29 Dec Explore The World’s Busiest Airports
Busiest Airports in the World
2020 proved to be a challenging year for air travel, and the International Air Transport Association (IATA) predicts the first half of 2021 not to look much different. But it’s important to remain optimistic about the future as travel restrictions begin lifting.
The Airports Council International (ACI) releases annual data measuring the busiest airports globally by total passenger count with the latest information reflecting on busier travel times in 2019.
As it shows, the statistics tend not to fluctuate year to year, with Hartsfield-Jackson Atlanta International Airport ranking at the top since 1998.
The United States and China continue to hold their places in the lead with the most airports ranking in the top 10 busiest in the world with four and two, respectively, as of 2019.
Keep reading to discover more information on the top 10 busiest airports in the world as of 2019.
10. Dallas/Fort Worth International Airport (DFW)
Originally open for business in 1973, today, Dallas/Fort Worth International Airport is the biggest hub for American Airlines. DFW covers 17,207 acres, 27 square miles, and is larger than the entire island of Manhattan.
Ranking in tenth place for the busiest by passenger traffic, DFW also ranks at number three busiest based on total aircraft movements. Always coming close to the top ten, DFW has been close, ranking eleventh in 2016, twelfth in 2017, and fifteenth in 2018.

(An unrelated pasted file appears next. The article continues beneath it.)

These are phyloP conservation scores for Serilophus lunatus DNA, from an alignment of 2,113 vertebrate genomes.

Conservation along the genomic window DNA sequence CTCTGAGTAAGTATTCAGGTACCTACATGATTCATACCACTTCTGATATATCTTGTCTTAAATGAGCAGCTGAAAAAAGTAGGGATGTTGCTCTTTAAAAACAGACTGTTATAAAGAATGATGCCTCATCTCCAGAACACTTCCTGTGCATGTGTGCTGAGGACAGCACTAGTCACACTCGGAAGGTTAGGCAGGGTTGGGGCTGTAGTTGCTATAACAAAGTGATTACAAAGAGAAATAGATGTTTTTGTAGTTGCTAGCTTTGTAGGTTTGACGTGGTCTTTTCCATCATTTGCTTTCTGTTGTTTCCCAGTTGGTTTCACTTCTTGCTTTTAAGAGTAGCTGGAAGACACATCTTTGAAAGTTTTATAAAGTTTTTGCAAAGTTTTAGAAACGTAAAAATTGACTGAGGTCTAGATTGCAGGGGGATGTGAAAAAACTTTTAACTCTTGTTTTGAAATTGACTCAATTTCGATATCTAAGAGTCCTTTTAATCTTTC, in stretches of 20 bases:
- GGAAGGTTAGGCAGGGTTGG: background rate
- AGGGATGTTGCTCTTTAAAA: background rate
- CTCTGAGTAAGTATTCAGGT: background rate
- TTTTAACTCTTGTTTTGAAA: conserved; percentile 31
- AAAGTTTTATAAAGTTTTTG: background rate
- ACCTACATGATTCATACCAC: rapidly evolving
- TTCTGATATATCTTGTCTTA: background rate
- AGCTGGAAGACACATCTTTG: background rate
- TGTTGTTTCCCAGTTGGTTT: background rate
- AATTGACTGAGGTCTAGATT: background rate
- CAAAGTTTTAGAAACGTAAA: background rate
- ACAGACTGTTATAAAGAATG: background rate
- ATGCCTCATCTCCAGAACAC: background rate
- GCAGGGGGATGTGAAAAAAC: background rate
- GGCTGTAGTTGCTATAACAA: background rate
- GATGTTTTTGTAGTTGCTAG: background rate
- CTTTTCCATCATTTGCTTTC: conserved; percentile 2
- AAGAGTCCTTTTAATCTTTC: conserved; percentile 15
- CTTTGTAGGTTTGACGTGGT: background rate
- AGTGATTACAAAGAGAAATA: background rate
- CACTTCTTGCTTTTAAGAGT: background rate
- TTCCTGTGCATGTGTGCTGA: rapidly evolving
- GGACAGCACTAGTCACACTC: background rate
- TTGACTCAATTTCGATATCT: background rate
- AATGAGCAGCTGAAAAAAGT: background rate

9. Charles de Gaulle Airport (CDG)
Just barely following the opening of DFW, the Charles de Gaulle Airport opened in 1974. Also known as the Roissy Airport, this airport in Paris spans 32.38 square kilometers or 12.5 square miles.
CDG ranks not only the ninth busiest airport in the world but also as Europe’s second busiest following Heathrow, based on the number of passengers. When looking at cargo numbers, CDG is the eleventh busiest in the world and first in Europe.
8. Shanghai Pudong International Airport (PVG)
The youngest airport making the top ten list is Shanghai Pudong International Airport, which expanded to Shanghai Hongqiao International Airport (SHA) in 1999. Covering 40 square kilometers or 10,000 acres, PVG serves primarily as the international hub for Shanghai.
Operating as the central hub for China Eastern Airlines and Shanghai Airlines, PVG also serves as the central hub for Air China and the secondary hub for China Southern Airlines. PVG ranks as the eighth busiest airport in the world and the third busiest airport in China.
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7. London Heathrow Airport (LHR)
London Heathrow Airport was first operational in 1929 as a small airfield known as the Great West Aerodrome. LHR covers 12.27 square kilometers or 4.74 square miles, and as of December 2020, got approval for the expansion of a third runway.
LHR is the primary hub for British Airways as well as the primary operating base for Virgin Atlantic. Nearly a century after opening, today LHR ranks seventh busiest globally, second busiest by international passenger traffic, and number one as the busiest airport in Europe, and one of many airports in London. Read more about London Private Jet Charter
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6. O’Hare International Airport (ORD)